How Much Should I Offer in Compromise to the IRS?

How Much Should I Offer in Compromise to the IRS - Rush Tax Resolution

If you have tax debt, there are a few ways you can get back in good standing with the tax man, one of these being an offer in compromise. You may be asking yourself “how much should I offer in compromise to the IRS”? Here’s what to know.

Tax debt is frightening. A debt to the government isn’t easily forgotten, and the IRS can leverage a steep interest rate and multiple penalties to grow your debt over time. Thankfully, in many cases, taxpayer debt is relatively minor. One mistake on your return or one deduction you might have erroneously applied to your tax liability can lead to a surprise bill of a few hundred dollars.

But some mistakes and issues come with a much heftier price. Forgetting to pay your quarterly dues, or to miss a return for months on end can lead to a big bill. As can bad financial or tax advice, creating a bogus return that makes no sense, and forcing the IRS to completely scrap what you’ve sent in.

When coupled with unfortunate financial circumstances, a large tax debt can be financially and socially crippling. The IRS may resort to collection actions to coerce a payment plan, including placing all your property on a lien, or even enforcing a levy on your wages.

So, what happens if you just aren’t in a position to pay your debt? Can the IRS levy you indefinitely? Not if you talk them into a payment plan that might benefit both of you. That is where an offer in compromise comes into play.


Understanding an Offer in Compromise

An offer in compromise is a proposal the taxpayer themselves have to draft and send to the IRS (with the help of a tax professional, if you choose to avail of one’s services). The “compromise” in this case is that you agree into a monthly payment plan, but for a reduced total debt.

An offer in compromise is not a given, even for taxpayers who have fallen on hard times. But a well-crafted offer does raise your chances of the IRS taking the deal, which can mean dealing with a fraction of the debt originally pinned on you.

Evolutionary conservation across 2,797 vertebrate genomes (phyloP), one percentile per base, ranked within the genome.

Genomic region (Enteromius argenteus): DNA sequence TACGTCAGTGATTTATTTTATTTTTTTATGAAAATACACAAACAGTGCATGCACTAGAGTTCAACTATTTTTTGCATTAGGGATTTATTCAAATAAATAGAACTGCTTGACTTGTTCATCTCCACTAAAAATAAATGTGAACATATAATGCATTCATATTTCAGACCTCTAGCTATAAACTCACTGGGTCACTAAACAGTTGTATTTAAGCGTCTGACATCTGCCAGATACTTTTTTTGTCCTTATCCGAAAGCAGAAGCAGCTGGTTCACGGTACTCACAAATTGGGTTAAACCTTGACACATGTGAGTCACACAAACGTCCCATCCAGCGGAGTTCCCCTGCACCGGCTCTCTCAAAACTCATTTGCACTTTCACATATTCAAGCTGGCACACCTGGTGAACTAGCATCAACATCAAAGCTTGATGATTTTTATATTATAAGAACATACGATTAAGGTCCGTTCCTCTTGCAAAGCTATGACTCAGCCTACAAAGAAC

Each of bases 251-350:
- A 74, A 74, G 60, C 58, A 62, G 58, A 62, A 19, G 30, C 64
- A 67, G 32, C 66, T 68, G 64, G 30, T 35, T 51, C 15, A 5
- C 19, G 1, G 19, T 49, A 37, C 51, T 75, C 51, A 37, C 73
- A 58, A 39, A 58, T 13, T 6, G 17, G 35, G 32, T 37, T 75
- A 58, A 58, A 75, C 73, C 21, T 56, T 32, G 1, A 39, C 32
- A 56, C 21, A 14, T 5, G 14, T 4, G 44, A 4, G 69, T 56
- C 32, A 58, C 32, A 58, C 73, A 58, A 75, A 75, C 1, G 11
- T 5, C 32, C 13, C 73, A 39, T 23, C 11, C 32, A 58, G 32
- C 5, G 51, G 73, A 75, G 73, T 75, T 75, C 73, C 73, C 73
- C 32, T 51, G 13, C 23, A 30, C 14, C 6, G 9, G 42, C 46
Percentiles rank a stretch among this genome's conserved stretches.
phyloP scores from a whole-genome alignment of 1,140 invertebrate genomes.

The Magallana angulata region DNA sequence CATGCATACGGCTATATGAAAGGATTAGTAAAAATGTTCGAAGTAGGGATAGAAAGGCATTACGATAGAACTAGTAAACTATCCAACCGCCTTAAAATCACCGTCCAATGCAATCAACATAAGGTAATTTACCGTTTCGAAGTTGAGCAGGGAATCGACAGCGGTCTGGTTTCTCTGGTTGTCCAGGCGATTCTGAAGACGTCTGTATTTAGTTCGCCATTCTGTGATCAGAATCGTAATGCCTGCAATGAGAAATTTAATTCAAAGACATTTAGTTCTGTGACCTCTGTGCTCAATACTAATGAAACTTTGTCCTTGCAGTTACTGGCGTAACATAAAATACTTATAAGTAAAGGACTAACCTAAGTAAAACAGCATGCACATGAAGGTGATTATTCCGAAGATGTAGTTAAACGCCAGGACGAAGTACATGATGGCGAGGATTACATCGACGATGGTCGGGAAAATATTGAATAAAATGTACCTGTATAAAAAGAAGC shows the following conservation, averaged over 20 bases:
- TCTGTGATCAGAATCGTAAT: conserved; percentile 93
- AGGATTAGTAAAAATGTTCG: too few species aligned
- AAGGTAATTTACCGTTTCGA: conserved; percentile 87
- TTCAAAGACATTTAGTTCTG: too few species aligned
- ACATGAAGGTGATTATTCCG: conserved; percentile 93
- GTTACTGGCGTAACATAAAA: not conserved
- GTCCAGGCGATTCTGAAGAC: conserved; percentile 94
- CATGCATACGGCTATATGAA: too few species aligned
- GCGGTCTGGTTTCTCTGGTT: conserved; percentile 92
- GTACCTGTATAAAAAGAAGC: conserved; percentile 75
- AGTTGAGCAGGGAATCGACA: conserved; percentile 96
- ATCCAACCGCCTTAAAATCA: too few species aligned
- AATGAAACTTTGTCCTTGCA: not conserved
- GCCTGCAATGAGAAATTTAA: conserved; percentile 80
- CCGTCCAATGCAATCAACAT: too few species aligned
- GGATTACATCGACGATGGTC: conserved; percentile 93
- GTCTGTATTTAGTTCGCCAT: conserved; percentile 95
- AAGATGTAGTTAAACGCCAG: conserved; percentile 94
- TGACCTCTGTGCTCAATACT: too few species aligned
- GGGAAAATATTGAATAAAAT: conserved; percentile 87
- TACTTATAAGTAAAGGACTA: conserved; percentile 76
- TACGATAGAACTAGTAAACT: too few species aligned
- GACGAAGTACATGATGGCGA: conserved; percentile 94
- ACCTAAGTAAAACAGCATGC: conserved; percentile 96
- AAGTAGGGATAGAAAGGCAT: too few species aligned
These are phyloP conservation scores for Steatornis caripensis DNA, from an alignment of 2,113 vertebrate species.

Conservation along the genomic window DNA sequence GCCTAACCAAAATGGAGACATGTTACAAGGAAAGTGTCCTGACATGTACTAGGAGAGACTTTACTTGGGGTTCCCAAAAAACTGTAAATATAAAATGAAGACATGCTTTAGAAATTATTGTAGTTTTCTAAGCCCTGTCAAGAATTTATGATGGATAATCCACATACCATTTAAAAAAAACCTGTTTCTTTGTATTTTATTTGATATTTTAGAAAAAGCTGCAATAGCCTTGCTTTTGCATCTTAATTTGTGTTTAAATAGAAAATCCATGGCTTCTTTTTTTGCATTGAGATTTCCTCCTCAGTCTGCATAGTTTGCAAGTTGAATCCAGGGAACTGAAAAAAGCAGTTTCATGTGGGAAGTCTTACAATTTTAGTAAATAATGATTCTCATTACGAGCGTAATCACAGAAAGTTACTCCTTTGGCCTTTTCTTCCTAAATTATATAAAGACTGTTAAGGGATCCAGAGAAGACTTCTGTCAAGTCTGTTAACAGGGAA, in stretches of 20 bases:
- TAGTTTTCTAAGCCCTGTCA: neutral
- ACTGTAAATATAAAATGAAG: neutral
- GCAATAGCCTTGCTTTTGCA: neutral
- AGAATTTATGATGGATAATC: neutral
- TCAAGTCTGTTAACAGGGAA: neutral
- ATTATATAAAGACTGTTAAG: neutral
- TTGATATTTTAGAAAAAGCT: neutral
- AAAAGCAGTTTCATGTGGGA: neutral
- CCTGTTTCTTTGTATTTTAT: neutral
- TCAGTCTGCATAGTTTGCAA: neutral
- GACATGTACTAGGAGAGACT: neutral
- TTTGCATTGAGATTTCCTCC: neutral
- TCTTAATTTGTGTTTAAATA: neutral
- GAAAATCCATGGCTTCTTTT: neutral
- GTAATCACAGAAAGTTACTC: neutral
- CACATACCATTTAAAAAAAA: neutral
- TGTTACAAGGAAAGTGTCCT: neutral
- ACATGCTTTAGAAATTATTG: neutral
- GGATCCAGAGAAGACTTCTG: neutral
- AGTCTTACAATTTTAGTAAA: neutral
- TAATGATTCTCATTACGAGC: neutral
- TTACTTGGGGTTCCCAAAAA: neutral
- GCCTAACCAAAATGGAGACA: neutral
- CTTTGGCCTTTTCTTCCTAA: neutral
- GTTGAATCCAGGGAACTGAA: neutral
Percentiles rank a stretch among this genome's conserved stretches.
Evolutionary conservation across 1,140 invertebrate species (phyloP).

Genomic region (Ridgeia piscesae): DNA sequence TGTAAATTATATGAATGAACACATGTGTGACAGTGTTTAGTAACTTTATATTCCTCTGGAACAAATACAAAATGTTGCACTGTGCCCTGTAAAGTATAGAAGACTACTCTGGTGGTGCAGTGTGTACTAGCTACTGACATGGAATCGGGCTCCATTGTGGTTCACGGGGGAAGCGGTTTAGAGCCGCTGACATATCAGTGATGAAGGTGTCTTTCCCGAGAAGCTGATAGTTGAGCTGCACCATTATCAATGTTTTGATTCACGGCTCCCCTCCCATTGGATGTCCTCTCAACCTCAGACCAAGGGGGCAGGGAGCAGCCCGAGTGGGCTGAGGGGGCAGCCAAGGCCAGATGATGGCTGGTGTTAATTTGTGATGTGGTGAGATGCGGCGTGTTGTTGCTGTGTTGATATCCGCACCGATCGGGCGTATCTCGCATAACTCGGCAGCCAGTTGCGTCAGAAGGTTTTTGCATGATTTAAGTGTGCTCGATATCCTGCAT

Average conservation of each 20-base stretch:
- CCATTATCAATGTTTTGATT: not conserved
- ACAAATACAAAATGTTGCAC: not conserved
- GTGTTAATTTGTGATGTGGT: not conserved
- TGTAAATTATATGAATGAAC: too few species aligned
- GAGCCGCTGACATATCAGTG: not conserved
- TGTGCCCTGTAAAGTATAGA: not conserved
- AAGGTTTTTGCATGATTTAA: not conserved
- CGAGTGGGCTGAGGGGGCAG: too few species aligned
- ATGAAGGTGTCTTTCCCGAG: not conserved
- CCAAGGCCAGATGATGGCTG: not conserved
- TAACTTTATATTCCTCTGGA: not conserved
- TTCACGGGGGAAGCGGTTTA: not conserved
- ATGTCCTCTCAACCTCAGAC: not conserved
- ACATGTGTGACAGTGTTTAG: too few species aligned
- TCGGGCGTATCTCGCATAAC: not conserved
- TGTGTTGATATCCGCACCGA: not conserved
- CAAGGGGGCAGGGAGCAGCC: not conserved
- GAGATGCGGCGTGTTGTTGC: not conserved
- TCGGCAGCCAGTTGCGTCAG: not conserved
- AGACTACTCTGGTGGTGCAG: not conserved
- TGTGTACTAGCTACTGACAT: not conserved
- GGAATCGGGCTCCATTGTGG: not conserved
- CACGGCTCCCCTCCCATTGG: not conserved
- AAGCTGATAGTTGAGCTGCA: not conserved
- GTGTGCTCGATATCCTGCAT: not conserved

How an Offer in Compromise Works

The first prerequisite is eligibility. The IRS has a pre-qualifier tool that you can use to get a rough idea of whether an offer in compromise is a possibility for you. This tool can be helpful, but don’t rely on it. It isn’t a guarantee from the IRS itself that they would accept your offer, and there’s still a bit of paperwork to go through before the offer gets sent their way.

The basic eligibility requirement for an offer in compromise is financial proof that you cannot reasonably pay off your debt within the next few years. In theory, the offer in compromise exists so taxpayers who have been saddled with tax debt for years can at least pay off some of it before their debt expires. A win-win for both parties – the taxpayer gets back into good standing with the IRS, and the IRS sees some of the taxpayer’s tax liability covered.

Over the years, the requirement for an offer in compromise has dropped from “paid until tax debt expiration” to “paid within two to three years”. This means that if you cannot reasonably pay your debt in monthly installations over 24 to 36 months, you may be able to negotiate a reduced tax debt with the IRS.

Calculating what that reduced tax debt should look like is the next step towards an offer in compromise. The trick here is that the government is asking you to make a proposal. Don’t be fooled into thinking they’re generous in this case. The IRS can take months to deliberate your proposal, during which time your debt will continue to accrue penalties and interest. And if they reject it, it will take some more time before your next attempt is considered.

The IRS will comb through your finances, tax returns, and information reports from different agencies and financial institutions to determine your reasonable collection potential (RCP) before engaging with your offer in compromise. In other words, your RCP is the amount of money the IRS expects to see from you on a monthly basis. If your offer is under that RCP, it has a poor chance of being accepted.


When is an Offer in Compromise Valid?